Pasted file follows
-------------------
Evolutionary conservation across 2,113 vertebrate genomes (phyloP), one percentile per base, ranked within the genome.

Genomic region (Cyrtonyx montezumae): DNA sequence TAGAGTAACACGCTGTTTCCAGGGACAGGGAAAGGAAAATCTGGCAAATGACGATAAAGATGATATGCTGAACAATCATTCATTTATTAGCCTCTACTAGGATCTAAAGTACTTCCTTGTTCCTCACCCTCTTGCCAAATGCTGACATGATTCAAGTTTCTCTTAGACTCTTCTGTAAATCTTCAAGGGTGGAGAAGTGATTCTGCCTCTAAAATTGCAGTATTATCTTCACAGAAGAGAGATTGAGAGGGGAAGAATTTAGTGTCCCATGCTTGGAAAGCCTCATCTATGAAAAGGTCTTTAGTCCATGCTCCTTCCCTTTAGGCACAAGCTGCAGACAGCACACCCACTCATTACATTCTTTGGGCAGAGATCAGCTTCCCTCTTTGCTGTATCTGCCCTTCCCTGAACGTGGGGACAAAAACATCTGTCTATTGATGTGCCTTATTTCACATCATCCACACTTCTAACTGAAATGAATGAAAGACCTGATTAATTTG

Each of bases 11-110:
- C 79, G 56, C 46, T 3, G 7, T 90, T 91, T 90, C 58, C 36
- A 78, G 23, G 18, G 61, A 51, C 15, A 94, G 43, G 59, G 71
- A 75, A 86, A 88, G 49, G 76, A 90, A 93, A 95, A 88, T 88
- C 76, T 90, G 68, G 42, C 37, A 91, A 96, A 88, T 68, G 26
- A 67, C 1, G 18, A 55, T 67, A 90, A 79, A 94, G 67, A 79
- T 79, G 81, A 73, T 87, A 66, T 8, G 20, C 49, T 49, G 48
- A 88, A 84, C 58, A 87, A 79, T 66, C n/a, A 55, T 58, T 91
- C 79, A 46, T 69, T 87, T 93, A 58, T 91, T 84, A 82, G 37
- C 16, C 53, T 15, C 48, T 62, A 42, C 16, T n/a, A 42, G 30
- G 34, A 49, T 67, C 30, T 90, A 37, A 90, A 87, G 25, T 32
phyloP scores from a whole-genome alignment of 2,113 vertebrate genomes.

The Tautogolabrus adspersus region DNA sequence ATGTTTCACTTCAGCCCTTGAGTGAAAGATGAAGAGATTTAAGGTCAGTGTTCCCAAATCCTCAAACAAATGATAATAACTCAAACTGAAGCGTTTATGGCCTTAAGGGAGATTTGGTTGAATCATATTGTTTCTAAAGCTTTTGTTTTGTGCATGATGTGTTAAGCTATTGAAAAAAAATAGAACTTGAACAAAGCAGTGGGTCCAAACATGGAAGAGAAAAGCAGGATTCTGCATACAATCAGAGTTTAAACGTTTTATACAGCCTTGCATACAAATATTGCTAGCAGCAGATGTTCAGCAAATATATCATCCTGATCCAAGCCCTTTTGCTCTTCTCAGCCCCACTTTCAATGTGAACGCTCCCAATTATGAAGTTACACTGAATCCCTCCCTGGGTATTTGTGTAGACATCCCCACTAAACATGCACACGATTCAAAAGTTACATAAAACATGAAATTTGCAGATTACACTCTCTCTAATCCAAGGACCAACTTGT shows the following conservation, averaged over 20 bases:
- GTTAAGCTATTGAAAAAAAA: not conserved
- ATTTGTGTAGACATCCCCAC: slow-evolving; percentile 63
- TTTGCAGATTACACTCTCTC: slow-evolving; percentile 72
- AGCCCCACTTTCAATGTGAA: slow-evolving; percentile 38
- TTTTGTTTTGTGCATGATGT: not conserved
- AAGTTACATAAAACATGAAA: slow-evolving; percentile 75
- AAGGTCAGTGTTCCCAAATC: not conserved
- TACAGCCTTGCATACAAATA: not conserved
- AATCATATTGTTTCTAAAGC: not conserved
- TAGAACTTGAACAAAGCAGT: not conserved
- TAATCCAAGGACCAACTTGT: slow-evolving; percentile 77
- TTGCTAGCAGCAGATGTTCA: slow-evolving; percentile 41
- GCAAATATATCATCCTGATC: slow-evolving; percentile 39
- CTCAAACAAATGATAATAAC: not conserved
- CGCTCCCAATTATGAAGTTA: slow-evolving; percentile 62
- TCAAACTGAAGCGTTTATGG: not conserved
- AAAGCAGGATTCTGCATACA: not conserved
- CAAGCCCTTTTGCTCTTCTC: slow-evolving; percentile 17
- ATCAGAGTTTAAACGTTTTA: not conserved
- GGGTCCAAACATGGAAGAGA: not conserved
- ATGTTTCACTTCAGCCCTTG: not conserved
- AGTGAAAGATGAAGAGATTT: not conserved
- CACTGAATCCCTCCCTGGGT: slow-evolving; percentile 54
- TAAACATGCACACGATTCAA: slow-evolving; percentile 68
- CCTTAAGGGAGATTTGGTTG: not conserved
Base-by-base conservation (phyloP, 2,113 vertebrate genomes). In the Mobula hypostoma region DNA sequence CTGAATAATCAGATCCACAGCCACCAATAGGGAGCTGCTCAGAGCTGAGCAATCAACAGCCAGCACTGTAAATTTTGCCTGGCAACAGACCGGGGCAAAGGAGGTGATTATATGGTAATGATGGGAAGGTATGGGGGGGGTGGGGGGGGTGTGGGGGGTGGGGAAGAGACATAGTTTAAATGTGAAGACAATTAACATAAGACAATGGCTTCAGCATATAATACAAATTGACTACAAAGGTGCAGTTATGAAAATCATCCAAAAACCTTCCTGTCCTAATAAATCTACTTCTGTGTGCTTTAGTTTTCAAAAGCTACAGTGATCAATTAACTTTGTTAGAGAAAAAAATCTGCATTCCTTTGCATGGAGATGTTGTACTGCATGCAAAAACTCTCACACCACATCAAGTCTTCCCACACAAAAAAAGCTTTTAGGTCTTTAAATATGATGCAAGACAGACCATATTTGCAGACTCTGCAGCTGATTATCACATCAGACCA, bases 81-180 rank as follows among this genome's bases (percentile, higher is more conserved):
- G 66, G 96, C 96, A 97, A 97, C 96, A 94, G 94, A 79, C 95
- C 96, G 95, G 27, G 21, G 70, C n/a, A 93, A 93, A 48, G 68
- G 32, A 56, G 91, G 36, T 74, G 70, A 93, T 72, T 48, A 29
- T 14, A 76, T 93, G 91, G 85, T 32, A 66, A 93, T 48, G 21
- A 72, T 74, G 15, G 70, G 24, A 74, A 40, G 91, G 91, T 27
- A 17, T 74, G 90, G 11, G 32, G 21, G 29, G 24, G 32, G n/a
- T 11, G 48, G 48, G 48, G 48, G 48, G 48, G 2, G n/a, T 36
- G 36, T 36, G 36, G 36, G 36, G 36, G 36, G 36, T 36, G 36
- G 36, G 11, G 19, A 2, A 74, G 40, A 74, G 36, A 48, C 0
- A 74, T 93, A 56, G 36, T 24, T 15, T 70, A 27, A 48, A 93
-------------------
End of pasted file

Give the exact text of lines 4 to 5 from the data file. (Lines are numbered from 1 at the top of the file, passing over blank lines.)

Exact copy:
- C 79, G 56, C 46, T 3, G 7, T 90, T 91, T 90, C 58, C 36
- A 78, G 23, G 18, G 61, A 51, C 15, A 94, G 43, G 59, G 71